4. by   XB9S
    Quote from spacenurse
    But we are discussing nurses who do not do what they should.
    Nurses charting ahead of time is unethical. It ha NO PLACE IN NURSING.
    We MUST be honest.
    We must NOT allow dishonest practices.
    If nurses are assigne too many patients to perform the Nursing Process which begins with assessment it is time to work together for safe staffing.
    Spacenurse the UK and Australian nurses were specifically asked in the different international forums and within this thread, what we were taught during our training and if we were taught to listen to heart and lungs, this is why you are getting the responses you are reading.
  5. by   NurseRotten
    Wow! Up to 18 patients with only one nurse. Gotta love socialized medicine. Remember that, US nurses, when you vote.
  6. by   suehp
    I am also originally from the UK...never taught how to listen to lungs and heart sounds - I also work with a french nurse who said the same about her training.

    I agree with he other UK posters.....our assessments are basically the same except the listening of heart/lungs.

    I now work in the USA and now do the heart/lung assessments.

    Going back to the OP, it could be these nurses are just plain lazy or just ignorant and dont know how to do it...it happens where I work but thankfully it is in the minority...I often get Patients saying to me that I am being thorough and all I am doing is checking their heels and other pressure areas...isnt this just basic stuff???
  7. by   P_RN
    So on a ward in the UK you might have 18 patients? WIth how much help? I know I've unfortunately had 15 on a shift with 1/2 tech (care provider, CNA) and 1/2 LPN (aka enrolled nurse in OZ & UK) and they all got assessed. Now given that was on 7pm-7am and not days. Days (usually) was no more than 10 with an LPN (enrolled) to give meds to the 10 or share a team 50/50. Here an LPN cannot assess but they can "collect information" that the RN then assesses.
  8. by   Roy Fokker
    I always do heart/lung/bowel assessments - irregardless of patient's chief complaint. It takes me an extra 30 seconds or a minute = total of extra 6-10 minutes for all my patients. I consider it time well spent - since most of my patients are post-ops, I cannot tell you how many times I've caught someone heading south and intervened before things became worse....

    As to non-charting/non-assessing nurses:
    I've come to dread following certain nurses on the floor - their assessments are shoddy and their charting worse. :uhoh21:

    Not only is it potentially unsafe for the patients, it also means I have a lot of slack to pick up on!!
    Last edit by Roy Fokker on Jun 1, '07
  9. by   chuck1234
    Quote from TazziRN
    ????? The only one contradicting anything here is you. Gucci wanted to know if nurses in other countries are taught assessments, not specifically Filipinos. By saying that she's worked with Filipinos who are great nurses, that took race out of the original question.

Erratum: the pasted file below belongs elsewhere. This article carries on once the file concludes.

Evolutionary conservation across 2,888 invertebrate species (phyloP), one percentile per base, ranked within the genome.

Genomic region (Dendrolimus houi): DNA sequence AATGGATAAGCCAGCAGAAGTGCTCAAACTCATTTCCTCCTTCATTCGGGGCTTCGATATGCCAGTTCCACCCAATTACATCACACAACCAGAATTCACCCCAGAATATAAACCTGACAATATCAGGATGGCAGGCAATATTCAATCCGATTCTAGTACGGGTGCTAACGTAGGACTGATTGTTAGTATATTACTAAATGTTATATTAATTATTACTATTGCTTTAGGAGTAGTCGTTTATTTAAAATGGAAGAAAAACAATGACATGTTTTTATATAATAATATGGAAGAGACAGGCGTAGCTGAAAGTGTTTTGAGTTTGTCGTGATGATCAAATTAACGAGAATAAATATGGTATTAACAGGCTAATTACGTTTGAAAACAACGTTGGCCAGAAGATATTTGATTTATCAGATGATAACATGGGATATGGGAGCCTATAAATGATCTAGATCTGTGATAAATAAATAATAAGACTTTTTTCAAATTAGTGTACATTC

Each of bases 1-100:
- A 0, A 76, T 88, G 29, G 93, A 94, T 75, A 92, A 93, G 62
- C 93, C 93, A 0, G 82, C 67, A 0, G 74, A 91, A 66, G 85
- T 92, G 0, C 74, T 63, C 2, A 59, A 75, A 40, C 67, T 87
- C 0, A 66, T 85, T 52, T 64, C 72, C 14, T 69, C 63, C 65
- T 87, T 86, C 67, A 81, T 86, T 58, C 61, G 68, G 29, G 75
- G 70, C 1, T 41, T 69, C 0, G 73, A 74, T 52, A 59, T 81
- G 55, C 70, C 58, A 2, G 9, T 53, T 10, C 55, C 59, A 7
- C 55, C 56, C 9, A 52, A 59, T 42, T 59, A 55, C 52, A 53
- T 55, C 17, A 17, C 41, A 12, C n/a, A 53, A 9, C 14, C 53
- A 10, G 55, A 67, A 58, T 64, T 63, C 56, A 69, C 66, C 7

Read the first post and then the post #26, read and re-read then think a little be deeper...she was zeroed in on certain group. And to say, she had 6+ experience and she has never seem anything like that..Should she combined post#1 and post#26...the outcome is totally different...she basically answer her question in post#26...all you have to do is to go back and forth...and think....
  10. by   anonymurse
    Quote from SueIP
    I am also originally from the UK...never taught how to listen to lungs and heart sounds - I also work with a french nurse who said the same about her training.
    Highly recommend "Secrets Heart & Lung Sounds Workshop" audio CD with booklet by Dr Salvatore Mangione. Explains how to reason through the sounds you hear. Got mine through Amazon.
  11. by   pickledpepperRN
    Do you have doctors working on the units along with nurses?
    Are they present all the time?
  12. by   TazziRN
    Quote from chuck1234
    Read the first post and then the post #26, read and re-read then think a little be deeper...she was zeroed in on certain group. And to say, she had 6+ experience and she has never seem anything like that..Should she combined post#1 and post#26...the outcome is totally different...she basically answer her question in post#26...all you have to do is to go back and forth...and think....
    I did go back and forth and I'm not seeing it. She said that she is working with mostly Filipino nurses who are not assessing, and then her last question is:

    My question is in other countries are they taught different because we all know here in the US that assessing your patient is the first thing you are taught to do in school.
    In her second post she clarifies that she's asking about nurses trained in other countries, not here in the US.

    What are you seeing that I'm not?
  13. by   pickledpepperRN
    Quote from XB9S
    Spacenurse the UK and Australian nurses were specifically asked in the different international forums and within this thread, what we were taught during our training and if we were taught to listen to heart and lungs, this is why you are getting the responses you are reading.

    Thank you.
    I know I am impressed with the skilled kind nurses I work with. They are from every continent except Antarctica. And England, Ireland, and New Zealand.
    We have a common purpose and body of knowledge.

    Nursing is very special as a caring profession.